Prof. Anamuah-Mensah laments shortage of science, math teachers in schools

A former Vice Chancellor of the University of Education, Winneba (UEW), Prof. Jophus Anamuah-Mensahhas expressed worry about the inadequate number of science and mathematics teachers to champion the teaching and learning of the subjects in the schools.

“It is lamentable that after more than 50 years, many senior high schools do not have qualified science and mathematics teachers,” he said.

He, therefore, underscored the need to take a closer look at various programmes comprising; content, pedagogy, assessment and the need to use data in the training of teachers going forward.

Prof. Anamuah-Mensah, made the call at a lecture organised by the College of Education Studies of the University of Cape Coast (UCC) as part of activities being held to mark the UCC@60 anniversary celebrations.

It was on the theme: “College of Education Studies: past, present and future.”

Prof Anamuah-Mensah underscored the need for the college to take the initiative in strengthening Science, Technology Engineering, and Mathematics (STEM) education by introducing engineering and robotics in its partner basic education schools.

He indicated that with the introduction of STEM education in senior high schools and the construction of state-of-the-art STEM special schools, the college should be ready to offer STEM as an integrated programme with its accompanying engineering studies, aeronautics, biomedicine, coding and robotics as practically oriented subjects in the training of STEM teachers.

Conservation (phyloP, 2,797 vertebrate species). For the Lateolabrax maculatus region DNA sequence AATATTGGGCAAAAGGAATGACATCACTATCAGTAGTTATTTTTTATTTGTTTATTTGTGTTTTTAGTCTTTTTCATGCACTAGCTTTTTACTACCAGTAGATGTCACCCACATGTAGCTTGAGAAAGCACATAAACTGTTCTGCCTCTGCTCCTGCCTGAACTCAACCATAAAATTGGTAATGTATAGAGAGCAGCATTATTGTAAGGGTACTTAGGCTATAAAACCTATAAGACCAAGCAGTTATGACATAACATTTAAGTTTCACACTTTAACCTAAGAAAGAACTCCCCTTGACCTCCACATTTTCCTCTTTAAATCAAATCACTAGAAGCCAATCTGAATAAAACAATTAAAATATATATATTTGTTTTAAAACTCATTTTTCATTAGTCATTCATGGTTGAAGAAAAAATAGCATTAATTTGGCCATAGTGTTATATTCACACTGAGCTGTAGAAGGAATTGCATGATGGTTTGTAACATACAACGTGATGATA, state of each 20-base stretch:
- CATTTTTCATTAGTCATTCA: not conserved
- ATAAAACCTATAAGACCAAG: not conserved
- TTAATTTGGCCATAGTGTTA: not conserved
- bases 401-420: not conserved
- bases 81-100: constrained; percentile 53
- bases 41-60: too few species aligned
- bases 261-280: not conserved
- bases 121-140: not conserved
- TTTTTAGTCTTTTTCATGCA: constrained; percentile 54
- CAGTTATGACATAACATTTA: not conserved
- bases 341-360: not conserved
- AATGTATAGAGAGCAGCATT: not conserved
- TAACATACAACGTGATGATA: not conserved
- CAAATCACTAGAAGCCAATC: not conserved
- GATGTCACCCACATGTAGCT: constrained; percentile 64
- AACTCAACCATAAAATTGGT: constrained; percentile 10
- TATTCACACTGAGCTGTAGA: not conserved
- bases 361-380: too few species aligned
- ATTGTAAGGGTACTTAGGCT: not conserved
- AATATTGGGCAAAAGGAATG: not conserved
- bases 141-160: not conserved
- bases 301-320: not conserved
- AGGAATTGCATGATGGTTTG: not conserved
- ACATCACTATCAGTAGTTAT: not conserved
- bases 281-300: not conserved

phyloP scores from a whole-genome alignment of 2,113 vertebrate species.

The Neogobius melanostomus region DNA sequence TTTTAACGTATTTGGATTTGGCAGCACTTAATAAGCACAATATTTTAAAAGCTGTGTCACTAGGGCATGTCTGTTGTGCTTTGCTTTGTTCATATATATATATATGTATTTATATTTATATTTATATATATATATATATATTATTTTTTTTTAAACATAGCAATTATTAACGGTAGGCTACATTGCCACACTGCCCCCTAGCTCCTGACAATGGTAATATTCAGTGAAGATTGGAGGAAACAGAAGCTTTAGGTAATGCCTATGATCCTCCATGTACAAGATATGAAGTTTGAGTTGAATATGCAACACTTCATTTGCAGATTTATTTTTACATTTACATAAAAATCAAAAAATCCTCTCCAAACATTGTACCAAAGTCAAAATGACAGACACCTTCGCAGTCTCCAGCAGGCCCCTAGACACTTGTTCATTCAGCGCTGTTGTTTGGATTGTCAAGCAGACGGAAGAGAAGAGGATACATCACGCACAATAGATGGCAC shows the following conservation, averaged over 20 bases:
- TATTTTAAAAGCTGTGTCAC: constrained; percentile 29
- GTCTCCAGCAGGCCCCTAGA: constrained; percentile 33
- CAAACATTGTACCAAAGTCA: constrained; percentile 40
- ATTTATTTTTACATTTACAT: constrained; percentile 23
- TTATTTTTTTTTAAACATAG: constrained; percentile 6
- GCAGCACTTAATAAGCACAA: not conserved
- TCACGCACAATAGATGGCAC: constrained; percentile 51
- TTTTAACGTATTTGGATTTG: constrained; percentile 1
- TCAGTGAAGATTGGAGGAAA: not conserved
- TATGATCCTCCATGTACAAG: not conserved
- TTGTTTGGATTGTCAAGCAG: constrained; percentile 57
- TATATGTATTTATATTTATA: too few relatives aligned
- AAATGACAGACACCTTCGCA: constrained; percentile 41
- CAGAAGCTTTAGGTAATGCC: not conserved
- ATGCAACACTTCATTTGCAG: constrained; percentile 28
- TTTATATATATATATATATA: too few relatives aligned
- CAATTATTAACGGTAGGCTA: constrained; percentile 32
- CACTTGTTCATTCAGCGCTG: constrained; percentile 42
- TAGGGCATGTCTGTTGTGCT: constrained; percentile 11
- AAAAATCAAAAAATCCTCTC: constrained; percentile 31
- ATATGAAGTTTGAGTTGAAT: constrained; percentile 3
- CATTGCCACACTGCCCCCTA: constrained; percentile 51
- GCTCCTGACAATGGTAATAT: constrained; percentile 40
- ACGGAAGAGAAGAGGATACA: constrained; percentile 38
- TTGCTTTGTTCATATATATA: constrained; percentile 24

Prof.Anamuah-Mensah indicated that the College should not place emphasis on Internally Generated Funds (IGF) alone but also on producing quality human resource for the country.

He further called for the adoption of endogenous knowledge systems such as herbal medicine, traditional healing, blacksmithing, vulcanising, fishing practices, farming practices, food production, traditional stories and poems, extraction processes, traditional games and toys.

“These are the cultural heritage of our people and they are easily available resources that can support the teaching of a number of school subjects including science, mathematics, language, and history,” he said.

He further said: “robust research into these may yield valuable products for the country. A strong research base in this area is required to unearth this knowledge for our development.”

The provost of the College of Education, Prof Ernest Kofi Davis, in an address, stated that the College had supported the government’s agenda over the year, saying, “For example, the College through the Institute of Education is graduating the first batch of students on the new B.Ed. curriculum run at the Colleges of Education in Ghana.”

He explained that, the College developed a tailored Post Diploma programme based on the new B.Ed. curriculum run at the Colleges of Education to upgrade Diploma holders upon the request of the Ministry of Education and the Ghana National Association of Teachers (GNAT).

He indicated that the College was collaborating with schools within the Cape Coast metropolis and Regional and Metropolitan Education offices through the Adoption of Schools project.

“Through this project, departments within the College work closely with local schools to identify school level problems and work collaboratively with them to solve the problems,” he said.

He further said that: “This collaboration has brought the College and the Cape Coast Metropolitan Education officer closer in our bid to find ways to improve learning outcomes of students in the Metropolis.”


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